Posts by Tracy Cardin

Consider It Done

The VA health system recently sought senate legislation to empower nurse practitioners within the Veterans Affairs Department to practice independently, regardless of state-based limitations on their practice. This would allow all advanced-practice nurses (APNs) such as midwives, clinical nurse specialists, nurse anesthetists and nurse practitioners to practice without a supervising physician. Currently, 21 states, the District of Columbia, and the Indian Health Service allow APNs to practice independently. One of the primary motivators for this initiative was the critical deficit of access to care for veterans. Since this announcement, there has been a marshalling of forces on both side of this conversation. Physician groups, most notably the AMA, have denounced this plan as one that risks the lives and well-being of patients, stating that APNs lack the education and training to provide medical care and that there is no factual basis to establish that APNs practicing independently would deliver quality…

R-E-S-P-E-C-T

A lot has been written about physician (or provider) burnout. Some of the highest burnout rates include internists and ER doctors, both of which live in our wheelhouse, and some factors that impact the burnout rate have included too many bureaucratic tasks, insufficient income, the computerization of medicine, the ACA, (thanks Obama), insufficient income in relation to hours of work, lack of work-life balance, hyper-responsible personality types as well as a lack of individual control within an organization. But in my practice, one of the greatest negative impacts I see on provider attitude and compassion fatigue is the erosion of the respectful relationship between provider and patient. Let me demonstrate. Just last week on our hospital medicine service, we had a patient call a provider "bitch," had a patient who refused to take any medicine or comply with any phlebotomy without multiple 45-minute debates about the relative merits of each…

Balancing Act

My father died of Mantle cell lymphoma 12 years ago. He was only 60 when he succumbed, and despite being involved in the business and brouha of medicine literally since high school, I was so unprepared for his illness. It started when he came to visit me from his home in St. Louis.  He had a cold you see, and his cough after the cold was nagging and persistent.  I brought him over to my office and listened to him, looked in his ears, and gave him a course of antibiotics. A few weeks later he told me he thought his spleen was swollen and that he felt "full" after he ate. I told him to head to a doctor right away. He did, but was told he had "stress". The following weekend I came to St. Louis, made him stretch out on the sofa. Yep. Giant spleen. This was…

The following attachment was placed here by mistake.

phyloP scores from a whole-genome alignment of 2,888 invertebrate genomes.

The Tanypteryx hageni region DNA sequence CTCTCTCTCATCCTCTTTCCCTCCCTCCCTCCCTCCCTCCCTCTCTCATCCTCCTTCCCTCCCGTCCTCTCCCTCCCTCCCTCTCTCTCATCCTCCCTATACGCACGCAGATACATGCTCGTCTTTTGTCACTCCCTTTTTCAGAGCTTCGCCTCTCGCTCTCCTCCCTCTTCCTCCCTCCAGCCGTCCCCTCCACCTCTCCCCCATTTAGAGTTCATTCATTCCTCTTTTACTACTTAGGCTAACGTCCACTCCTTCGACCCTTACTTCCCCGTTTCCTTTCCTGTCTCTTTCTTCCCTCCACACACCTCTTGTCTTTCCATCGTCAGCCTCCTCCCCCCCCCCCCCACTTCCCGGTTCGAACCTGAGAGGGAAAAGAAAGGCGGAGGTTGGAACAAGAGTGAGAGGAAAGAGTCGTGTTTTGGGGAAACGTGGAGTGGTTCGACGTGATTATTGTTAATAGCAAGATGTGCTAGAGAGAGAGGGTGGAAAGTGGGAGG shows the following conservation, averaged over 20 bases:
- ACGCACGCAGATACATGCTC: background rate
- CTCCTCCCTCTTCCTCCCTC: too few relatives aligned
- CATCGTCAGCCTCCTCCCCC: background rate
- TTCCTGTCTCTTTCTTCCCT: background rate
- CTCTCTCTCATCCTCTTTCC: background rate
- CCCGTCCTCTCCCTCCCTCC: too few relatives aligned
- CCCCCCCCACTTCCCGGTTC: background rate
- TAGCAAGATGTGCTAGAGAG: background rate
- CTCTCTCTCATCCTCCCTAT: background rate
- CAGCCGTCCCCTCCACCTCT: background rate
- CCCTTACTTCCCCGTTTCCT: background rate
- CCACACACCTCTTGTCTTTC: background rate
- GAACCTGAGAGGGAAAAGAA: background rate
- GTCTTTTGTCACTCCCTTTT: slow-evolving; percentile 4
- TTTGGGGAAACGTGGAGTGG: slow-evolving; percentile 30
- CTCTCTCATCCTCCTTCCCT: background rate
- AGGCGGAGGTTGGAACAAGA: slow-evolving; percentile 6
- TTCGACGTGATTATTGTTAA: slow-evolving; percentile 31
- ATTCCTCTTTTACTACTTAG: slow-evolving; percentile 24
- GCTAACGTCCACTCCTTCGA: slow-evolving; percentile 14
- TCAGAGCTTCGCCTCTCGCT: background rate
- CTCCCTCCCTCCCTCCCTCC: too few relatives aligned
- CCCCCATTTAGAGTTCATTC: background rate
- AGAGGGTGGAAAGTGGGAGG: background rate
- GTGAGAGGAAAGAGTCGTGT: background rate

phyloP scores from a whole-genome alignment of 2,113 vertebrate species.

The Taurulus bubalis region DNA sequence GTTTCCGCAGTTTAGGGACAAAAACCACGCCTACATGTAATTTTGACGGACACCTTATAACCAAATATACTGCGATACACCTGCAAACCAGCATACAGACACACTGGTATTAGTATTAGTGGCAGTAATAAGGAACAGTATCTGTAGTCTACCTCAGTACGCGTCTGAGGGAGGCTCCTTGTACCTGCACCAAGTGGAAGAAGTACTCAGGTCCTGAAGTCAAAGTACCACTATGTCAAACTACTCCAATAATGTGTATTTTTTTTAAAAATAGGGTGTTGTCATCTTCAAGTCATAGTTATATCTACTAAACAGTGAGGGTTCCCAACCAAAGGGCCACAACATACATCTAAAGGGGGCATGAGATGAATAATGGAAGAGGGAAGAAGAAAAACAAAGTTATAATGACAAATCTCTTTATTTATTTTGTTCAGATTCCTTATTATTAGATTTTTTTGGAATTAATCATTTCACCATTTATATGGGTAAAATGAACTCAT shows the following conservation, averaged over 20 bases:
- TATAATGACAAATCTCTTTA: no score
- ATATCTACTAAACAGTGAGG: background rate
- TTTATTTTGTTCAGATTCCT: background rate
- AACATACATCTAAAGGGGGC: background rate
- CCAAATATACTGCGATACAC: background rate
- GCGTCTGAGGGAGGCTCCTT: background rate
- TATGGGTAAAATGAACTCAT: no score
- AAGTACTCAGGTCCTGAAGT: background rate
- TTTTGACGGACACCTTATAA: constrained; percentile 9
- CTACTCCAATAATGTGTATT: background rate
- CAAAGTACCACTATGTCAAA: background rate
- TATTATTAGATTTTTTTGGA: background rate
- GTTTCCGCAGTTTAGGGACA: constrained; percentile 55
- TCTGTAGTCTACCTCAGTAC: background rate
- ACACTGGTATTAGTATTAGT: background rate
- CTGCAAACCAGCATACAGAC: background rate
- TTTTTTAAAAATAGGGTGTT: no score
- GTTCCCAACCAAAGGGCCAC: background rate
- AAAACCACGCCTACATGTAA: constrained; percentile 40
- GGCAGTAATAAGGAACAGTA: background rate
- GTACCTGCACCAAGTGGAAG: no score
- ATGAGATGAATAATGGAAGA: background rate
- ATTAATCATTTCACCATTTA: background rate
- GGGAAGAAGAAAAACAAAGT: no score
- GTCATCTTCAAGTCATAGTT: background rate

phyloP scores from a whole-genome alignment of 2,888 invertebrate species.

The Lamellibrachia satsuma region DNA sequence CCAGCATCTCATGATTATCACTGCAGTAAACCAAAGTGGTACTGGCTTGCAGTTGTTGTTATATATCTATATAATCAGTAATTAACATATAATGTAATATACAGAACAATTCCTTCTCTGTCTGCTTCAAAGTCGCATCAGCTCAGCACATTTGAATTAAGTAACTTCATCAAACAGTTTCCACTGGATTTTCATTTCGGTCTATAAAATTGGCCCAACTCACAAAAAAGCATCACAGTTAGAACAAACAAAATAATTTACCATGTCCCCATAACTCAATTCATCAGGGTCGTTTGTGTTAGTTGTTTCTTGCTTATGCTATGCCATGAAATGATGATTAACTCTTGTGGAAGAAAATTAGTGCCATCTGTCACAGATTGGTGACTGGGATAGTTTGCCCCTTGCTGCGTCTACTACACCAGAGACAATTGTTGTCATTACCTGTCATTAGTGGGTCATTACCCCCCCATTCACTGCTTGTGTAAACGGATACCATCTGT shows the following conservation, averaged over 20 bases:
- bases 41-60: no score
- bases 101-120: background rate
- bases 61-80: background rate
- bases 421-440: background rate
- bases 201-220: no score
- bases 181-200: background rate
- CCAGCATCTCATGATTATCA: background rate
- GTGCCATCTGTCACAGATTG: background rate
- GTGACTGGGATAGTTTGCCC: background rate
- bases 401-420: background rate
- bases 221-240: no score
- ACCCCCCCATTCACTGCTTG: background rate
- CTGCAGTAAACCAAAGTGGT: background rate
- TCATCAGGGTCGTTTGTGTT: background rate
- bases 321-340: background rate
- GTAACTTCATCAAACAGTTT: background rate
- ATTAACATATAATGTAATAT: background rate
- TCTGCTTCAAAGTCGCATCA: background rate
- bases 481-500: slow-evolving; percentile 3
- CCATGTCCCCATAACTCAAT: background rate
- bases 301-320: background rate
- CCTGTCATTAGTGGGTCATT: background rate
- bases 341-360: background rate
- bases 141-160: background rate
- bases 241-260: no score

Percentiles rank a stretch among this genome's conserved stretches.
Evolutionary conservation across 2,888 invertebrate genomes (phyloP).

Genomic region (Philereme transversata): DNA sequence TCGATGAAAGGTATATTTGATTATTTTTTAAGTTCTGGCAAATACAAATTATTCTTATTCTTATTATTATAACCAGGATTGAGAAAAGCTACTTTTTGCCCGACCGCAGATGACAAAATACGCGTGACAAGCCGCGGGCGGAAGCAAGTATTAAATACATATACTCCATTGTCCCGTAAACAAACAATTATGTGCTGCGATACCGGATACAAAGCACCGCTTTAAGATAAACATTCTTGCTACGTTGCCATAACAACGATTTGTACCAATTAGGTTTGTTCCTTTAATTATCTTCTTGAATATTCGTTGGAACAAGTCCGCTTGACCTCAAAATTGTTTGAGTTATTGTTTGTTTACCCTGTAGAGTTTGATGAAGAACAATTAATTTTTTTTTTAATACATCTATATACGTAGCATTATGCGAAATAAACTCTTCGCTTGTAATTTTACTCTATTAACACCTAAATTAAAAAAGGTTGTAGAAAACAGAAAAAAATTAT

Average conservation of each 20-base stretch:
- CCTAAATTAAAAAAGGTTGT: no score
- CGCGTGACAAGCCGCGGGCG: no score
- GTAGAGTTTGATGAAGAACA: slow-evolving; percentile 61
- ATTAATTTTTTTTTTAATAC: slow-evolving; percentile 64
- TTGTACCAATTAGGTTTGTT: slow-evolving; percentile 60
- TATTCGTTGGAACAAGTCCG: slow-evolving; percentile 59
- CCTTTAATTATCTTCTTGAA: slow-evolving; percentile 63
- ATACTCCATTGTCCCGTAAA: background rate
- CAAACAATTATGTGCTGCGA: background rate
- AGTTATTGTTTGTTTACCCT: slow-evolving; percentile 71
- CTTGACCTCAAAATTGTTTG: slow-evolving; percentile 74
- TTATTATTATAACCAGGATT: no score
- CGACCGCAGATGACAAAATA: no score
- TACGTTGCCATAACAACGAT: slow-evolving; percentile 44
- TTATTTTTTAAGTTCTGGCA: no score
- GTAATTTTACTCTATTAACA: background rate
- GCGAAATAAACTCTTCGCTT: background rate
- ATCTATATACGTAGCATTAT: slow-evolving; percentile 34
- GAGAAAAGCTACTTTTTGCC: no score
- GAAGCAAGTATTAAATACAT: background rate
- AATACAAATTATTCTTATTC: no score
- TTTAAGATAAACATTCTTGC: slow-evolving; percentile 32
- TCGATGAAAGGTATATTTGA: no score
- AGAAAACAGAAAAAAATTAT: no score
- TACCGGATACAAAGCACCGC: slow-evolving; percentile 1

There Are a Million Stories in the Naked City

Hospital Allegory:  (Special thanks to Keiki Hinami). Three scientists are tromping through the wilds of a previously uncharted rain forest. They are captured by blood thirsty aborigines who scream and chant at them. The Chief approaches the first scientist as asks him, "Do you want death or do you want cheech?"  The natives whoop and holler.  The scientist, shaking in fear, has no idea what cheech is, but does not want to die, so fearfully chooses "cheech".  The aborigines yell and scream, yank out the scientist's eyeballs, slice open his abdomen, pull out his entrails until he crawls off moaning in agony into the jungle to die.  The second scientist is then approached. "Do you want death or do you want cheech?!"  The second scientist is in a state, saying convulsively over and over, "I don't want death; I don't want cheech!" The Chief demands an answer and the scientist,…

Dysfunction Isn’t Fun

I was talking with a colleague in another section today and she was noting the difference between our hospitalist group and her section.  She has somewhat intimate knowledge of our section because she did a year with us before moving on to her specialty fellowship.  She is a bit frustrated with her new home and its team members because she feels like there are a lot of "B's".  You know- b*tching, bickering and backbiting. I was asking her to tell me the reasons she thought this is occurring. Is it a top down issue, is it just a personality problem with people attracted to her specialty, is it that there is instability with the people and processes that make up that section?  What is it?  No answer was forthcoming.  In the clinical setting, when no answers are clear and forthcoming we say the problem is "multifactorial". After speaking with  her,…
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